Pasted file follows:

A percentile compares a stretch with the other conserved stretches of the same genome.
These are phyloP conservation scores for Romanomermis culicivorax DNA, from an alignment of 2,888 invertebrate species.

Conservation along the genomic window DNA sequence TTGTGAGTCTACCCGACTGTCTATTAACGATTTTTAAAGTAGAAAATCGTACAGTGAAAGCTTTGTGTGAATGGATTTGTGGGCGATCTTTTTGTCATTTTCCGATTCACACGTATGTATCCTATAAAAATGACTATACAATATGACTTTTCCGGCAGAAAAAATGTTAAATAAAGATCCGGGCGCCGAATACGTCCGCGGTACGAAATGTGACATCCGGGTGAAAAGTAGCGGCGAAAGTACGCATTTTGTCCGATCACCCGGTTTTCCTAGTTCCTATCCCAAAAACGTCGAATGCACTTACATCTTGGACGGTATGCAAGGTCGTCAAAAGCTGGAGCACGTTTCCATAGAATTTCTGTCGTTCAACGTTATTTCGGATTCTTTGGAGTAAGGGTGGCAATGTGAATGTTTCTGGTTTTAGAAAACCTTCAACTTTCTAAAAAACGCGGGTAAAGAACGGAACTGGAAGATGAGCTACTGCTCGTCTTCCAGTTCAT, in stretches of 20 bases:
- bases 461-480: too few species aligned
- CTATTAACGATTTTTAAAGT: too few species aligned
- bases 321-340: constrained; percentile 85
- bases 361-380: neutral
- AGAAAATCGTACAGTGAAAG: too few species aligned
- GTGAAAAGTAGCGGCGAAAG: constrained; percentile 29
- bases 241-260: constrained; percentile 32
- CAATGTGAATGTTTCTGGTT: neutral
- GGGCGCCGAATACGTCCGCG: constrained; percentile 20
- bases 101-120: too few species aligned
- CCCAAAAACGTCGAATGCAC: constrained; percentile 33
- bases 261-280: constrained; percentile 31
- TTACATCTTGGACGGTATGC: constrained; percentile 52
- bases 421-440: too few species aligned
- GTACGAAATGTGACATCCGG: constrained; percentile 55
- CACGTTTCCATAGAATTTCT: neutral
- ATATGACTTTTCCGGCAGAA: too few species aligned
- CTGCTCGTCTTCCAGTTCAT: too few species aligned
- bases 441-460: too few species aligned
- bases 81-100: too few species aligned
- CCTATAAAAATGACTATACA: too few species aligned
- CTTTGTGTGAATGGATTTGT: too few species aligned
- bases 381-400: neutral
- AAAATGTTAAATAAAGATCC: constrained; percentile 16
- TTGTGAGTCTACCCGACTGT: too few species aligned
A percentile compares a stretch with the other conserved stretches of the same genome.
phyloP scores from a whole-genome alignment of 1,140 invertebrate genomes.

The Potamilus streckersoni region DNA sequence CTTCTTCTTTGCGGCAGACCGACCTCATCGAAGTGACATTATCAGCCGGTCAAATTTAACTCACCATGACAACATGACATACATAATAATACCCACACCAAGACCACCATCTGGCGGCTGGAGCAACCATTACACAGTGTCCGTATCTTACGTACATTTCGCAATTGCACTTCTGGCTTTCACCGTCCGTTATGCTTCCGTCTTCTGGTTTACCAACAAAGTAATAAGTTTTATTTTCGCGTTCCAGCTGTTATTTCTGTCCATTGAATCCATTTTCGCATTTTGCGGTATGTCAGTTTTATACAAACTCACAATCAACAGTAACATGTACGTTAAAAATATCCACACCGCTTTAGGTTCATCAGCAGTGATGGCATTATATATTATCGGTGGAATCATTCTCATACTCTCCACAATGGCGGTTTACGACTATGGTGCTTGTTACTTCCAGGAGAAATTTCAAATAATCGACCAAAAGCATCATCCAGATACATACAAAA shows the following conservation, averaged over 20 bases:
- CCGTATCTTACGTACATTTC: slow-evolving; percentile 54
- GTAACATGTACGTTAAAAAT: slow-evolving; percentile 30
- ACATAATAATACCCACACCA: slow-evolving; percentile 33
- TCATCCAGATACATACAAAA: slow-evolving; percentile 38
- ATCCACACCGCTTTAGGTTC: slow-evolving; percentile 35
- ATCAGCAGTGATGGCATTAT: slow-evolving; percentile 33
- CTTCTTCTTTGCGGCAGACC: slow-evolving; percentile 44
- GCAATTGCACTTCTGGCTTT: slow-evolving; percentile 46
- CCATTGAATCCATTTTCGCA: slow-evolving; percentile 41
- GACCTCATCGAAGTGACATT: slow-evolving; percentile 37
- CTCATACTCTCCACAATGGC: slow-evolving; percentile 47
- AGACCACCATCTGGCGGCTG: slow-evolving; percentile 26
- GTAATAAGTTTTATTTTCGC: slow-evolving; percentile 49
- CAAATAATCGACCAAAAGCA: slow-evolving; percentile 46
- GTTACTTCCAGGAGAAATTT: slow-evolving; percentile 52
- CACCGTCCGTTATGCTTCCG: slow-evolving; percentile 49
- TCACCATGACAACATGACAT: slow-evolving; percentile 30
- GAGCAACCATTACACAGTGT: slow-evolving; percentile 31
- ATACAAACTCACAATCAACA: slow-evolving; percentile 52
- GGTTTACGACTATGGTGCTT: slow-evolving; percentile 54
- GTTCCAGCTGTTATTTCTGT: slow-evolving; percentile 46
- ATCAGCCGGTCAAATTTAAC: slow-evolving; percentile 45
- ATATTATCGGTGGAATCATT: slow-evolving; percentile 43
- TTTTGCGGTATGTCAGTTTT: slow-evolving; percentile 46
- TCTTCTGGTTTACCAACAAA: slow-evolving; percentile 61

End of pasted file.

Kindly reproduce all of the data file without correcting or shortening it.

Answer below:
A percentile compares a stretch with the other conserved stretches of the same genome.
These are phyloP conservation scores for Romanomermis culicivorax DNA, from an alignment of 2,888 invertebrate species.

Conservation along the genomic window DNA sequence TTGTGAGTCTACCCGACTGTCTATTAACGATTTTTAAAGTAGAAAATCGTACAGTGAAAGCTTTGTGTGAATGGATTTGTGGGCGATCTTTTTGTCATTTTCCGATTCACACGTATGTATCCTATAAAAATGACTATACAATATGACTTTTCCGGCAGAAAAAATGTTAAATAAAGATCCGGGCGCCGAATACGTCCGCGGTACGAAATGTGACATCCGGGTGAAAAGTAGCGGCGAAAGTACGCATTTTGTCCGATCACCCGGTTTTCCTAGTTCCTATCCCAAAAACGTCGAATGCACTTACATCTTGGACGGTATGCAAGGTCGTCAAAAGCTGGAGCACGTTTCCATAGAATTTCTGTCGTTCAACGTTATTTCGGATTCTTTGGAGTAAGGGTGGCAATGTGAATGTTTCTGGTTTTAGAAAACCTTCAACTTTCTAAAAAACGCGGGTAAAGAACGGAACTGGAAGATGAGCTACTGCTCGTCTTCCAGTTCAT, in stretches of 20 bases:
- bases 461-480: too few species aligned
- CTATTAACGATTTTTAAAGT: too few species aligned
- bases 321-340: constrained; percentile 85
- bases 361-380: neutral
- AGAAAATCGTACAGTGAAAG: too few species aligned
- GTGAAAAGTAGCGGCGAAAG: constrained; percentile 29
- bases 241-260: constrained; percentile 32
- CAATGTGAATGTTTCTGGTT: neutral
- GGGCGCCGAATACGTCCGCG: constrained; percentile 20
- bases 101-120: too few species aligned
- CCCAAAAACGTCGAATGCAC: constrained; percentile 33
- bases 261-280: constrained; percentile 31
- TTACATCTTGGACGGTATGC: constrained; percentile 52
- bases 421-440: too few species aligned
- GTACGAAATGTGACATCCGG: constrained; percentile 55
- CACGTTTCCATAGAATTTCT: neutral
- ATATGACTTTTCCGGCAGAA: too few species aligned
- CTGCTCGTCTTCCAGTTCAT: too few species aligned
- bases 441-460: too few species aligned
- bases 81-100: too few species aligned
- CCTATAAAAATGACTATACA: too few species aligned
- CTTTGTGTGAATGGATTTGT: too few species aligned
- bases 381-400: neutral
- AAAATGTTAAATAAAGATCC: constrained; percentile 16
- TTGTGAGTCTACCCGACTGT: too few species aligned
A percentile compares a stretch with the other conserved stretches of the same genome.
phyloP scores from a whole-genome alignment of 1,140 invertebrate genomes.

The Potamilus streckersoni region DNA sequence CTTCTTCTTTGCGGCAGACCGACCTCATCGAAGTGACATTATCAGCCGGTCAAATTTAACTCACCATGACAACATGACATACATAATAATACCCACACCAAGACCACCATCTGGCGGCTGGAGCAACCATTACACAGTGTCCGTATCTTACGTACATTTCGCAATTGCACTTCTGGCTTTCACCGTCCGTTATGCTTCCGTCTTCTGGTTTACCAACAAAGTAATAAGTTTTATTTTCGCGTTCCAGCTGTTATTTCTGTCCATTGAATCCATTTTCGCATTTTGCGGTATGTCAGTTTTATACAAACTCACAATCAACAGTAACATGTACGTTAAAAATATCCACACCGCTTTAGGTTCATCAGCAGTGATGGCATTATATATTATCGGTGGAATCATTCTCATACTCTCCACAATGGCGGTTTACGACTATGGTGCTTGTTACTTCCAGGAGAAATTTCAAATAATCGACCAAAAGCATCATCCAGATACATACAAAA shows the following conservation, averaged over 20 bases:
- CCGTATCTTACGTACATTTC: slow-evolving; percentile 54
- GTAACATGTACGTTAAAAAT: slow-evolving; percentile 30
- ACATAATAATACCCACACCA: slow-evolving; percentile 33
- TCATCCAGATACATACAAAA: slow-evolving; percentile 38
- ATCCACACCGCTTTAGGTTC: slow-evolving; percentile 35
- ATCAGCAGTGATGGCATTAT: slow-evolving; percentile 33
- CTTCTTCTTTGCGGCAGACC: slow-evolving; percentile 44
- GCAATTGCACTTCTGGCTTT: slow-evolving; percentile 46
- CCATTGAATCCATTTTCGCA: slow-evolving; percentile 41
- GACCTCATCGAAGTGACATT: slow-evolving; percentile 37
- CTCATACTCTCCACAATGGC: slow-evolving; percentile 47
- AGACCACCATCTGGCGGCTG: slow-evolving; percentile 26
- GTAATAAGTTTTATTTTCGC: slow-evolving; percentile 49
- CAAATAATCGACCAAAAGCA: slow-evolving; percentile 46
- GTTACTTCCAGGAGAAATTT: slow-evolving; percentile 52
- CACCGTCCGTTATGCTTCCG: slow-evolving; percentile 49
- TCACCATGACAACATGACAT: slow-evolving; percentile 30
- GAGCAACCATTACACAGTGT: slow-evolving; percentile 31
- ATACAAACTCACAATCAACA: slow-evolving; percentile 52
- GGTTTACGACTATGGTGCTT: slow-evolving; percentile 54
- GTTCCAGCTGTTATTTCTGT: slow-evolving; percentile 46
- ATCAGCCGGTCAAATTTAAC: slow-evolving; percentile 45
- ATATTATCGGTGGAATCATT: slow-evolving; percentile 43
- TTTTGCGGTATGTCAGTTTT: slow-evolving; percentile 46
- TCTTCTGGTTTACCAACAAA: slow-evolving; percentile 61